September 2009

Fleet Wing_2-tone
Name: Fleet Wing, aka A&W Jewelry
Address: 49 West King Street
Built: c. 1940
Architect: Unknown

This sleek little relic began life as a filling station for Fleet Wing gasoline in the early 1940s, when few other buildings of any kind were going up downtown.  While it would only serve this purpose for a few short years, the building kept a decidedly bird-themed identity for decades.  In 1944 it was converted to the Bluebird Grill, and in 1950 became the Pelican Bar and Grill.  For almost twenty-five years, a large neon pelican sat atop an electric marquee sign mounted to the building.  Today, however, only a vaguely avian tv antennae keeps company with the graceful red silhouetted bird of the surviving original logo.

The building is clad in a colorful palate of porcelain enamel, a then-state-of-the-art material favored for its ease of maintenance and streamlined appearance.  A decade later, this same material would be used in mass-produced all-steel Lustron houses, an evolutionary dead-end but now a cult classic of mid-century architecture.  For more on Lustron, click here.



Address: 302-306 West Vine Street

Built: c.1890

Architect: Unknown

In certain pockets of the city, the lock-step march of Lancaster’s ubiquitous Victorian rowhouses encountered topographical and street grid abnormalities that forced otherwise by-the-book builders to improvise.  One of the best examples of this vernacular free-form is at the five-corner intersection of Vine, Mulberry and Strawberry Streets, where this teetering cluster of turrets, chimneys, bay windows, porches and balconies turns a hilly corner.  It is enough to make Frank Gehry blush.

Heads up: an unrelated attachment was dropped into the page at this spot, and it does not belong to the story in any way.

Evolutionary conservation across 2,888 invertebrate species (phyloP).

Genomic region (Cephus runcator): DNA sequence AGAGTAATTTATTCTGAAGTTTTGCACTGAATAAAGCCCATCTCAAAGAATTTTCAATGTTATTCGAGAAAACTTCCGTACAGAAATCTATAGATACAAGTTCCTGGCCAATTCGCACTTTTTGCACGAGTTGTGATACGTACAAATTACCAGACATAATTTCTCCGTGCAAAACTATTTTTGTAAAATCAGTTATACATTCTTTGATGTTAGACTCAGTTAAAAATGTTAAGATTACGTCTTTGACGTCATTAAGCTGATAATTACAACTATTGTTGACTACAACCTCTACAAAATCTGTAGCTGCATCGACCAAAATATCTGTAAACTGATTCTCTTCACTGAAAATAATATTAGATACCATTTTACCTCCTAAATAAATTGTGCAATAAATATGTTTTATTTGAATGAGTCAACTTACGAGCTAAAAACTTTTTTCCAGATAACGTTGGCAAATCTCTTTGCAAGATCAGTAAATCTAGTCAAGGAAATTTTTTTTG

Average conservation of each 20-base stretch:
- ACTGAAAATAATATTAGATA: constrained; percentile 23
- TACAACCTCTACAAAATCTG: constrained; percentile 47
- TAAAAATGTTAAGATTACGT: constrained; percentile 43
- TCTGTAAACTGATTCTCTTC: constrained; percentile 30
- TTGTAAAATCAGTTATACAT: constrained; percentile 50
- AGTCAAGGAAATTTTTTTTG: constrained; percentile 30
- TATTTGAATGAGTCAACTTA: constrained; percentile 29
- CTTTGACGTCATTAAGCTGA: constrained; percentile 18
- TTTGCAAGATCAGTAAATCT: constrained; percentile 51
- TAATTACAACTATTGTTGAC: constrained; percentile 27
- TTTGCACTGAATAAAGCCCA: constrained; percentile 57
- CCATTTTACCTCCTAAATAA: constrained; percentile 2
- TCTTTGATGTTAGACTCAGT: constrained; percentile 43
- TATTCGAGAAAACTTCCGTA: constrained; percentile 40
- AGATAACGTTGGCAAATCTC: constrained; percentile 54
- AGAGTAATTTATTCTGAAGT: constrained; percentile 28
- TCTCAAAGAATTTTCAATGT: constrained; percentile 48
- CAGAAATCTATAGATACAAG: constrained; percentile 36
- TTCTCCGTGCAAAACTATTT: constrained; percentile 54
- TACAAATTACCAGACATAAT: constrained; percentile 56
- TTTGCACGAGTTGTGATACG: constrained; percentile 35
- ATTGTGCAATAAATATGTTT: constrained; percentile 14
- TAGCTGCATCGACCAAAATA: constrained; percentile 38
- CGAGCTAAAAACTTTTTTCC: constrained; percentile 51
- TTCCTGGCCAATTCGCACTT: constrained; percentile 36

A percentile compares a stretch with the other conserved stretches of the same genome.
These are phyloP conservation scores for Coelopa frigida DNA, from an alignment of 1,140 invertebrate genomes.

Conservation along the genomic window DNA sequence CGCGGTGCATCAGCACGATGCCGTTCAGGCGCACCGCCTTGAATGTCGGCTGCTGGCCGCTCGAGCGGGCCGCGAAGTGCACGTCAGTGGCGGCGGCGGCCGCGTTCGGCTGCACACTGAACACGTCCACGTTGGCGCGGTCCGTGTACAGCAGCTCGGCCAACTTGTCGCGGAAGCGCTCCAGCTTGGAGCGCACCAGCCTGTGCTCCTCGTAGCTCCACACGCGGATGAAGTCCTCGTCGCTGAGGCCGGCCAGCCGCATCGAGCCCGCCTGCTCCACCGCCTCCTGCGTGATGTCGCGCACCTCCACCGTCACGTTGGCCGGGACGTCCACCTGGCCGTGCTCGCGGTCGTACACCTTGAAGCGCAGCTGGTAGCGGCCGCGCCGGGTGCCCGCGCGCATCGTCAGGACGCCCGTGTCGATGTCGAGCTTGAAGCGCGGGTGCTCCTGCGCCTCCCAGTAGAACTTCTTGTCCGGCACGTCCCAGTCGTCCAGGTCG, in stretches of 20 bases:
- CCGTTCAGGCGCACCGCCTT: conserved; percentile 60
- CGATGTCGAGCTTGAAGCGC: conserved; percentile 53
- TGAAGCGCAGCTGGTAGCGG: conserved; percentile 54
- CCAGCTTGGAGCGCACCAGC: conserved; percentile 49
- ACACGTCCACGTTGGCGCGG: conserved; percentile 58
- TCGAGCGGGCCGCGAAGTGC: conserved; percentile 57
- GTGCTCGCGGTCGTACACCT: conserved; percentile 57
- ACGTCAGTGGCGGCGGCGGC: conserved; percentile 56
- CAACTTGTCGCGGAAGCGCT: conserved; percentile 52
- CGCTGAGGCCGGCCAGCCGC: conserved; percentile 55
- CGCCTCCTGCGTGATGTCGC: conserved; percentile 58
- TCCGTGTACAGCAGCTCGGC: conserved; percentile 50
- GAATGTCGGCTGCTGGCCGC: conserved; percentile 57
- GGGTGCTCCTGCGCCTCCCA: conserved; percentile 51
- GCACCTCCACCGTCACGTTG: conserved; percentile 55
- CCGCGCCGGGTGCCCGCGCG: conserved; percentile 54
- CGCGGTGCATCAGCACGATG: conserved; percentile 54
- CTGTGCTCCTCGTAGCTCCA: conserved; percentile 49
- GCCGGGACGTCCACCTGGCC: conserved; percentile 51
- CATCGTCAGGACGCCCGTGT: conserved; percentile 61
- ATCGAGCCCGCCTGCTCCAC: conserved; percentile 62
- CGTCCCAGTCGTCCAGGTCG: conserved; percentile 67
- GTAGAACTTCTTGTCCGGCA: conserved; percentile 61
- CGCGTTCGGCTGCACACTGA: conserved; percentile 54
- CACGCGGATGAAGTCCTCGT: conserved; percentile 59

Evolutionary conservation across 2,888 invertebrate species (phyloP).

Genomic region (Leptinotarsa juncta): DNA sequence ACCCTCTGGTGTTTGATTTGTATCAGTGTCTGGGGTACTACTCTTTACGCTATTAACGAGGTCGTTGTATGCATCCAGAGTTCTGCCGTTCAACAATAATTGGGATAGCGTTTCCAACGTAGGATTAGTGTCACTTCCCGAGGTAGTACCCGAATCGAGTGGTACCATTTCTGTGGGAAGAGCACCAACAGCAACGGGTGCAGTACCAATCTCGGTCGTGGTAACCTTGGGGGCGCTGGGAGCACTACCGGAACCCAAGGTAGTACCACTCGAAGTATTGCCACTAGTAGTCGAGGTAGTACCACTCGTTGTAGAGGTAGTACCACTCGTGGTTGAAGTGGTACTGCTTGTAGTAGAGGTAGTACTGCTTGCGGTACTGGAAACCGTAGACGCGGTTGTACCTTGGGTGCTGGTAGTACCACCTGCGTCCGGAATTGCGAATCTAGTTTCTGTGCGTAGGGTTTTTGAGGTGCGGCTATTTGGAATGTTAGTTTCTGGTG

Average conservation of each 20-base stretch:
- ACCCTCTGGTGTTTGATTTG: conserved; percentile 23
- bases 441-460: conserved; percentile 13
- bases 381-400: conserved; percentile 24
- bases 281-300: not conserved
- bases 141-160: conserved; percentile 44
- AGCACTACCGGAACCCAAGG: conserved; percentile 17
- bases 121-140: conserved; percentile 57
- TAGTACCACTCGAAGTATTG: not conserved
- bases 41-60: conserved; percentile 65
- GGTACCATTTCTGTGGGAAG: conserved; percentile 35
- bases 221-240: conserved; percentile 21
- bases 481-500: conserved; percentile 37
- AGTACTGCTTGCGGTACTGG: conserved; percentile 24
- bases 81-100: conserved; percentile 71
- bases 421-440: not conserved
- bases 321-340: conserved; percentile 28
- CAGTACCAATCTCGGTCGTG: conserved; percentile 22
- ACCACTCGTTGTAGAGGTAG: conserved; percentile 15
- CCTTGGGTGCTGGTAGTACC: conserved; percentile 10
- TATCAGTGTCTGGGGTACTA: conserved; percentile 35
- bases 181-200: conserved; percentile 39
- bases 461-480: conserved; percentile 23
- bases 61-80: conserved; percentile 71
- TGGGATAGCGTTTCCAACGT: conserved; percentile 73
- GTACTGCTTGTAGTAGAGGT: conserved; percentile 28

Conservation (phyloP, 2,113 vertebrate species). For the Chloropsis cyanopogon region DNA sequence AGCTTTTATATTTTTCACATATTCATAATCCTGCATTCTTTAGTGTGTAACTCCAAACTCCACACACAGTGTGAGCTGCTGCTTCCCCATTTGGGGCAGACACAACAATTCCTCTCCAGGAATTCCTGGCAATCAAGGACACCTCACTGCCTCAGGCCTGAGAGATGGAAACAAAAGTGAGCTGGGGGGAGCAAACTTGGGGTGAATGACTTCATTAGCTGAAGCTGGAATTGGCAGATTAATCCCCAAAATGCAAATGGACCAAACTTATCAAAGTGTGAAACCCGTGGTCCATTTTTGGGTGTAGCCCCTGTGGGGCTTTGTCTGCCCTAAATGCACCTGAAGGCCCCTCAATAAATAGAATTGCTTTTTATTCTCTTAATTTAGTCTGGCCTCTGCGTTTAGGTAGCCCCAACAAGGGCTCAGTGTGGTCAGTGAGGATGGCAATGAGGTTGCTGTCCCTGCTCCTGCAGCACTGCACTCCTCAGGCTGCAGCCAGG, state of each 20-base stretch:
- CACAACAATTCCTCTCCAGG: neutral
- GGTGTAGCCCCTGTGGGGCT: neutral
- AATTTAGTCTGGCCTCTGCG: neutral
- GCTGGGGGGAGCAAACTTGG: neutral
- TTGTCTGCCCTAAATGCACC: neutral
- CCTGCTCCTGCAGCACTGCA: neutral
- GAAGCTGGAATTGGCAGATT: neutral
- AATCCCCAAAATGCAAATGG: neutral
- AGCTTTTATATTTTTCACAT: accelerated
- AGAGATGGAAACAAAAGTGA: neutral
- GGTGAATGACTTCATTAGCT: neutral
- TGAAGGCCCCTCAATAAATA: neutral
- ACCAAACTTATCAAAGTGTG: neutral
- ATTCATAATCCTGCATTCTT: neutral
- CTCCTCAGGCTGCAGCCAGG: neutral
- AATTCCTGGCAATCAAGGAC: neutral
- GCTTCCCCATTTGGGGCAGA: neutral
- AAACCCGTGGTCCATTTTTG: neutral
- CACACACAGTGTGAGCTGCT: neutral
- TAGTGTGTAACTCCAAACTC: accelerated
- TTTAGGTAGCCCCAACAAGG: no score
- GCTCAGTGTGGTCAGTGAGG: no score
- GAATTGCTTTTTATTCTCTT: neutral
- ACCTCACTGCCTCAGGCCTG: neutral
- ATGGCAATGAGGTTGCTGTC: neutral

Slide 5-8

East King Street (B. Leech, August 2009)

Given that Kodachrome film has been on a nationwide backorder for the last few months, the Lancaster Kodachrome Campaign has been off to an understandably slow start.  But while rolls are still unavailable locally, New York City’s venerable B&H Photo is now restocked and selling online HERE, though they expect their current stock to run out within the week.

The Lancaster Building Conservancy also has a few extra rolls for the cause, and will donate one (1) to each of the first three (3) people who contribute five (5) new photos to our Flickr group.  Email for more details.